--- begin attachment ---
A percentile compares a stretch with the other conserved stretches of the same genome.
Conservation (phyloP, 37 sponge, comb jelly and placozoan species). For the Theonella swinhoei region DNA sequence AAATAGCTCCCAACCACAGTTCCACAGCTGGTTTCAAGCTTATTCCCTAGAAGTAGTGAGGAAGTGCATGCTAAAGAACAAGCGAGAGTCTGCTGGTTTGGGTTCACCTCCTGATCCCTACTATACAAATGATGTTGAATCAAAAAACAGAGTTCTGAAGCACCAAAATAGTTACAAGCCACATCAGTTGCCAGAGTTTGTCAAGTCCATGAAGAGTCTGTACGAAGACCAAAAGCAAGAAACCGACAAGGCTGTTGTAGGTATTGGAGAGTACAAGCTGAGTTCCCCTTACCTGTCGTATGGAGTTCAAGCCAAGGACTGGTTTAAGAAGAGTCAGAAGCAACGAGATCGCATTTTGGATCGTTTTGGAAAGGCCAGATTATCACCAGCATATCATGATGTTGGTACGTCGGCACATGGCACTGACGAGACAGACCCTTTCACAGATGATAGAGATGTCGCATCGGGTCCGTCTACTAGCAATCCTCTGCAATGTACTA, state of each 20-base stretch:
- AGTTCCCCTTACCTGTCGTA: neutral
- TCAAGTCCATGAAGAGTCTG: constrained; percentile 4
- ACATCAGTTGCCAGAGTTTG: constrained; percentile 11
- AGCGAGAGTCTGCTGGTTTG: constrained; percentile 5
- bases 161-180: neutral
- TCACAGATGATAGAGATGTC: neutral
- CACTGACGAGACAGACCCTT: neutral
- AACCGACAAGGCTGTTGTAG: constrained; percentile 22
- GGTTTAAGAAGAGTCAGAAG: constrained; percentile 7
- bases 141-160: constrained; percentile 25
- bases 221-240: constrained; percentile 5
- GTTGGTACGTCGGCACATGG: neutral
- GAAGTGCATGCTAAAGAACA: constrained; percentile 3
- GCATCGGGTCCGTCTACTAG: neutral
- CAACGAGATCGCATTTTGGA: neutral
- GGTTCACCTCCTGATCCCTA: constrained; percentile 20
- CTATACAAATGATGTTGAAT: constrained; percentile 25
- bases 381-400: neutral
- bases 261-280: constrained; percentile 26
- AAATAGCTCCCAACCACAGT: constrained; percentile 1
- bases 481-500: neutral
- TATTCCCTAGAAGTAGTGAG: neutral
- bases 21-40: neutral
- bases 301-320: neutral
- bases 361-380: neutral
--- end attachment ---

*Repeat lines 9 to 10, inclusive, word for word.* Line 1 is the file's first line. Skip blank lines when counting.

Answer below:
- CACTGACGAGACAGACCCTT: neutral
- AACCGACAAGGCTGTTGTAG: constrained; percentile 22